About the time of the start of the Civil War in 1861, the Navy Department purchased a sailing vessel and named it the USS Newburyport. It was the Navy’s intention to use the boat as a supply ship.
Soon after its acquisition it was discovered that there were serious defects in the hull that rendered the ship unfit for naval duty. As a result of the problem, the ship was assigned to the Navy’s Stone Fleet. The fleet consisted at the time of about 20 older ships and like the Newburyport no longer safe for sea duty. The ships of the fleet were loaded with stone and towed to a point near the entrance to the harbor of Charleston, S.C., where they were scuttled one after another to form a blockade of the harbor. This action did hamper enemy naval operations there during the war.
The second USS Newburyport was built during World War I at the L.H. Shattuck shipyard in Newington, N.H. It was a 274-foot steamer. It was designed as a cargo carrier and with a crew of 56 was intended to transport supplies to the troops serving in Europe.
The ship was christened on Aug. 15, 1919, by Mrs. David P. Page, wife of then Newburyport Mayor David P. Page. Many Newburyport men, including my grandfather, were employed in the ship’s building and many of their family members attended the christening ceremonies.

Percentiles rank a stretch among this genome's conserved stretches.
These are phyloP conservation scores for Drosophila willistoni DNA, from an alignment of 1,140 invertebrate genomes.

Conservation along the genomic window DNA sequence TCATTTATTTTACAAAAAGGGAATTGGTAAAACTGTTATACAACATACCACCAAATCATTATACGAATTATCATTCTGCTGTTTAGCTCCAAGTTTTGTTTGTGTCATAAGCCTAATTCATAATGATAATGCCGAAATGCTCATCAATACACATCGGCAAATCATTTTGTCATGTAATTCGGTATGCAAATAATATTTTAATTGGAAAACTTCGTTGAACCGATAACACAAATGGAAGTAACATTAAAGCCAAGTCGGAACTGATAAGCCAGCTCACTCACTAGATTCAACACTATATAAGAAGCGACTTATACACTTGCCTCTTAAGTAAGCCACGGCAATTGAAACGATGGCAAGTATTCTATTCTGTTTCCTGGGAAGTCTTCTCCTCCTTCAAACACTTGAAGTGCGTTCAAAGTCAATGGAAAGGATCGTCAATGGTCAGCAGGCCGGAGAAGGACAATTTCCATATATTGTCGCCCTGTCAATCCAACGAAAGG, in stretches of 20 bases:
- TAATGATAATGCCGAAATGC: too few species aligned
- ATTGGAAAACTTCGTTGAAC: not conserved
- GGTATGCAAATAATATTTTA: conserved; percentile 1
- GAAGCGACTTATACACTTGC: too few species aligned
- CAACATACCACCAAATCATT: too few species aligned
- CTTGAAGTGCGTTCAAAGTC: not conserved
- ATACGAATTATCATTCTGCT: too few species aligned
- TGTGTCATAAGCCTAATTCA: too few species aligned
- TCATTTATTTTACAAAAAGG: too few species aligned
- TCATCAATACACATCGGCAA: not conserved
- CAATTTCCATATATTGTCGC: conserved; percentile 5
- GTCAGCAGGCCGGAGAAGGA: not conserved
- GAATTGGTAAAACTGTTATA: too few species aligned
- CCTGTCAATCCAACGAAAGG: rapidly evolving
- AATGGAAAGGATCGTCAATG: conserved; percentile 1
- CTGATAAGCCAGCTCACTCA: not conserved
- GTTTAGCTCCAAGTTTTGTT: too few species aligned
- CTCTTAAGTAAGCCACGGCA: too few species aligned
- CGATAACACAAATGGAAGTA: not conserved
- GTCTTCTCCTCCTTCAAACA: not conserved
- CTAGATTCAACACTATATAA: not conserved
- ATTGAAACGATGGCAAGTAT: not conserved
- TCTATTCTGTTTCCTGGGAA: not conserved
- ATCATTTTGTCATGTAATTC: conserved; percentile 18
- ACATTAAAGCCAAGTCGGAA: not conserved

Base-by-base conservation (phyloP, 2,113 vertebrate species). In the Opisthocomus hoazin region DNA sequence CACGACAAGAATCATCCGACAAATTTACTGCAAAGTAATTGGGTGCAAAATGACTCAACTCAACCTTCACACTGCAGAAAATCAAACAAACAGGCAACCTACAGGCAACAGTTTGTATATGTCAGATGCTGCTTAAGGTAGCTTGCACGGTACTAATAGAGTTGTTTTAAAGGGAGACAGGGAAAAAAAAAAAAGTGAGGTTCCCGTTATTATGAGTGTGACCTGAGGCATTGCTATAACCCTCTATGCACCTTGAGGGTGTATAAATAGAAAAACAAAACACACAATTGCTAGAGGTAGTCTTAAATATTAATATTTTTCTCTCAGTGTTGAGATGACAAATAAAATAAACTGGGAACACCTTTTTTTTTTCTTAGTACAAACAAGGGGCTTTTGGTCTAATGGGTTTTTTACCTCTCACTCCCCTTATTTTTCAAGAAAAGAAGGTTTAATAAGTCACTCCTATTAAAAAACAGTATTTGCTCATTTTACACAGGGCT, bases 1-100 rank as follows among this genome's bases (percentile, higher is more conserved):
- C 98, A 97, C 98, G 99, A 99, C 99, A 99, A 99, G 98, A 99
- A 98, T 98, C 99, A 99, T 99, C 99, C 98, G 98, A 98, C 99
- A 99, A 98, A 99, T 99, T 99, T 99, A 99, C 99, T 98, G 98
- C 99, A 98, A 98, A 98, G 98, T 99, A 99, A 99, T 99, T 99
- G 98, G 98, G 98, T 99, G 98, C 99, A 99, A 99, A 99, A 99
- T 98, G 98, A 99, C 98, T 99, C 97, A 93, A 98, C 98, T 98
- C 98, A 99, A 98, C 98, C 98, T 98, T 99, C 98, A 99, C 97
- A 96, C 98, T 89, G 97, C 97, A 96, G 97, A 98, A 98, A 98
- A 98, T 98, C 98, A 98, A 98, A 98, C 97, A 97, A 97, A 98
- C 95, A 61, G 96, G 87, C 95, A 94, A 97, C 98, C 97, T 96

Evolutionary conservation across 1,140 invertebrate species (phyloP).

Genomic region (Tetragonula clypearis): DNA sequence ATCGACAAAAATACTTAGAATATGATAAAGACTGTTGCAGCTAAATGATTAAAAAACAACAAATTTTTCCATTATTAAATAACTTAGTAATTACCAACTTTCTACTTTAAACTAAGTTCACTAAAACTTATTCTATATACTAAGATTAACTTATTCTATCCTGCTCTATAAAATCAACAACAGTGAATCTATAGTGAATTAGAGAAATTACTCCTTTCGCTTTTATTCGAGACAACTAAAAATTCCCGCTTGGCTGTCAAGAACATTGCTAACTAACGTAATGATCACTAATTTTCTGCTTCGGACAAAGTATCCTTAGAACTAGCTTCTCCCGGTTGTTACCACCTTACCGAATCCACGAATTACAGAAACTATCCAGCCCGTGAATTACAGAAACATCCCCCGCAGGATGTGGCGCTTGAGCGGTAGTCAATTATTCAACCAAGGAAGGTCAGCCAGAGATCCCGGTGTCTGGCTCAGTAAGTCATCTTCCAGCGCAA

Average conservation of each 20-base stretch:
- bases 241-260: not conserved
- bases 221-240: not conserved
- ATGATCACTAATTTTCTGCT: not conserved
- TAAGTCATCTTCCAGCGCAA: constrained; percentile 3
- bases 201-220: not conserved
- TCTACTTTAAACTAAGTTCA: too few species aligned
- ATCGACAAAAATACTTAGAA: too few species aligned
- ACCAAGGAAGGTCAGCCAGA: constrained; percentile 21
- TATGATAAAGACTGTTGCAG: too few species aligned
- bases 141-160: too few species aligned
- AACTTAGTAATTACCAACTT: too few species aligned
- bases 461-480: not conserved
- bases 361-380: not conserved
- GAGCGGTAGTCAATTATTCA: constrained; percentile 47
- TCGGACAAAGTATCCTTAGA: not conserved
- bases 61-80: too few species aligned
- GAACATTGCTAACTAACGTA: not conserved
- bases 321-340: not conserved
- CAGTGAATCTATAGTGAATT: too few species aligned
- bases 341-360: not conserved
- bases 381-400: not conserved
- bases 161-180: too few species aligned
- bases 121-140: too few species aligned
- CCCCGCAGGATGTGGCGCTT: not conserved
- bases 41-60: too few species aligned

However, because the war had ended several months before this, the Newburyport was no longer needed by the Navy and never placed into active service and eventually ordered to be demolished. So much for the life of the second ship named in honor of the Clipper City.
In 1996 then Mayor George H. Lawler petitioned the Coast Guard to have a new cutter then under construction named the “City of Newburyport.” Locally it was felt that the city’s close ties to the Coast Guard, including the fact of its being the Coast Guard’s birthplace, would be a favorable factor resulting in positive action on Mayor Lawler’s request.